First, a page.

Mark Pollack on Spring and Spring.NET
Mark Pollack, founder of Spring.NET, talks about shares ideas between the Java and .NET communities and the history of Spring.NET. Topics include how to use dependency injection and AOP for more than just logging and where Spring.NET overlaps with WCF.
In addition to the JAOO Interview, we did a short Q&A on the recent release of Spring.NET 1.1
A lot of .NET developers are not familiar with Spring.NET. Can you start by introducing it and explaining some of the back-story behind it?
Spring.NET is an open source application framework that makes building enterprise .NET applications easier. While this is a goal that all application frameworks strive to fulfill, Spring.NET is based on the patterns and programming model used in the Spring framework for Java which has shown many real-world benefits. I saw firsthand the benefits of using Spring in 2003 when I was doing Java development on several projects within the financial services industry. One of the first benefits I saw as that it was very easy to create loosely coupled applications and as a result my applications became easier to test both at the unit test level and integration test level. The second immediate benefit was that my code became more focused on business concerns. Many infrastructure issues, such as configuration and transaction management, were handled elegantly by Spring instead of having to write that code myself in business classes. Lastly, dealing with low level database APIs was royal pain, and Spring provided a nice helper library that made it much easier to writing data access code.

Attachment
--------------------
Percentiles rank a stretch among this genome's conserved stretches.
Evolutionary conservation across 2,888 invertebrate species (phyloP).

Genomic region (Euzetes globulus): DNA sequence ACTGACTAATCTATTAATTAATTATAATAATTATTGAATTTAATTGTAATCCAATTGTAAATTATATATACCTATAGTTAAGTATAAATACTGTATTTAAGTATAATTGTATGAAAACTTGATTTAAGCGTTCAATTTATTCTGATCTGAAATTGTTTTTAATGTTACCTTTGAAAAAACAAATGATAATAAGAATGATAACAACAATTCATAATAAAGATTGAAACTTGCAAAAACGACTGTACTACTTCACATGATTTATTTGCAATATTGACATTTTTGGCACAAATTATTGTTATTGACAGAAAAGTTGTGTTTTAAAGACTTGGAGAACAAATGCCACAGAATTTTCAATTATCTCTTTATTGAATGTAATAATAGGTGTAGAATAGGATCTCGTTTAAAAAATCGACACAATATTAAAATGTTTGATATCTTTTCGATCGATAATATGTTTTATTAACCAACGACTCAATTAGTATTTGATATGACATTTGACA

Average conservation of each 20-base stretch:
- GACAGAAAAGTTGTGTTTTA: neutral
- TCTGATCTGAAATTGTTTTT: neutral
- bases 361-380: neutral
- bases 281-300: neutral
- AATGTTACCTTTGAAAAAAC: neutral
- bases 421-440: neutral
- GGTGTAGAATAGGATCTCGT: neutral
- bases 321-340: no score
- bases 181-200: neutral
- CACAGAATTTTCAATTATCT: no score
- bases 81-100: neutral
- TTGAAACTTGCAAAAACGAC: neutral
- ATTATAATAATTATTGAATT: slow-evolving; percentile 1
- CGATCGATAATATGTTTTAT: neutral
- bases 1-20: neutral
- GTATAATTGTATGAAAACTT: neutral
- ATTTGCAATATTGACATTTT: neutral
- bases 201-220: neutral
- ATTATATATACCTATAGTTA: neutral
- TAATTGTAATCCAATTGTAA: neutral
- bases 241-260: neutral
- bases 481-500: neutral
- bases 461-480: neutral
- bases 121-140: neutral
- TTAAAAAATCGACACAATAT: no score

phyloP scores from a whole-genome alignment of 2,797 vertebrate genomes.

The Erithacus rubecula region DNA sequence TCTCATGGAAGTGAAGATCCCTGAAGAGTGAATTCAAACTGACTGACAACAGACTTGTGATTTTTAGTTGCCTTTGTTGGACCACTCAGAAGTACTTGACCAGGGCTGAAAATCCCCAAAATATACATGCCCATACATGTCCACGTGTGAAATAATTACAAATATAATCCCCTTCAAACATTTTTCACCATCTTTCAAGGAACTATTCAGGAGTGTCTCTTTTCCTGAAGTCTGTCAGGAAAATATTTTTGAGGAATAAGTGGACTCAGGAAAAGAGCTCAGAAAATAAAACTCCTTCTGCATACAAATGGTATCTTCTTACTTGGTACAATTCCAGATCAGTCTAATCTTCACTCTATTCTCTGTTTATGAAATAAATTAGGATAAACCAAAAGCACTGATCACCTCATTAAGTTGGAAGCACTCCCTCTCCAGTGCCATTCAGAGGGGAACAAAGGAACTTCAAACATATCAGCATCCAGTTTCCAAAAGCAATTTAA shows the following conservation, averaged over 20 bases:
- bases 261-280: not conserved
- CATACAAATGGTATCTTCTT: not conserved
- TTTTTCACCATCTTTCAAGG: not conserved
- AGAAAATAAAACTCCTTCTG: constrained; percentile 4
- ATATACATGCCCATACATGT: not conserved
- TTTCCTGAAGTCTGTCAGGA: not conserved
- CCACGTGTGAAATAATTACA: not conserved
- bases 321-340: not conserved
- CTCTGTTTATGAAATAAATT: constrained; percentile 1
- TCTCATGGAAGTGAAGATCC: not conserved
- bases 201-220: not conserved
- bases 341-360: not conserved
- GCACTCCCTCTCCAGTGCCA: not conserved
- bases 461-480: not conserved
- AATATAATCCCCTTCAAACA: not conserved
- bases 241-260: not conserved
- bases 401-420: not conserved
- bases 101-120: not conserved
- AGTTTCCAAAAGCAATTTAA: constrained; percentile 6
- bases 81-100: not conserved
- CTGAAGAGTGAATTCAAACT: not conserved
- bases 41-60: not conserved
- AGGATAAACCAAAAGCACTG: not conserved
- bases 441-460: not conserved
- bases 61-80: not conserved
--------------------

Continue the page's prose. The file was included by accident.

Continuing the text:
There are a lot of new features in this release. Which would you consider to the most compelling for new users in terms of quickly paying for themselves?
I started doing .NET development in earnest in 2004 and soon confirmed my hunch that what Spring was offing in Java had value in .NET. Spring was essentially packaging up best practices and making them easy to apply. Generally speaking, best practices and their associated patterns are quite portable across technologies. The singleton pattern in the classic Gang of Four book was developed in C++, but that didn't make it less valuable or less applicable in Java or .NET. As a result, I started Spring.NET to bring those benefits to the .NET community. In a large part, Spring delivers these benefits letting you apply dependency injection to configure your application and use aspect oriented programming (AOP) to help address infrastructure issues, such as declarative transaction management. Using these two techniques together give you a lot of bang for the buck. As such, dependency injection and an AOP framework were the first features to be developed and were in the Spring.NET 1.0 release. Other features, that focus on specific pain points encountered in the web and middle tier were introduced in the 1.1 release.
Turning to developers already using Spring.NET, what does this version have to offer them?
One of the most popular features in the 1.1 release is the web framework for ASP.NET development. The base functionality is to let you configure your pages, user controls, providers, etc. via dependency injection. However, it also offers powerful bi-directional databinding and validation functionality that surpass what you get out of the box with ASP.NET. These features address common needs and is often something that developers end up writing themselves as part of an 'in-house' framework. Another major new feature is declarative transaction management and other aspects provided in an aspect library. There is a hole in the .NET landscape now for performing declarative transaction management, in particular if you only have one database and do not want to involve MS-DTC. The aspect library provides several aspects that can be configured out of the box. Another particularly useful one is the retry aspect. This can be applied across all WCF client side proxy classes, or other client side remoting proxies, so that a remote method invocation can be retried several time if an exception was thrown when invoking the remote method.
Very nice introduction!
Ian Culling, Andy Powell & Lee Cunningham Dec 11, 2013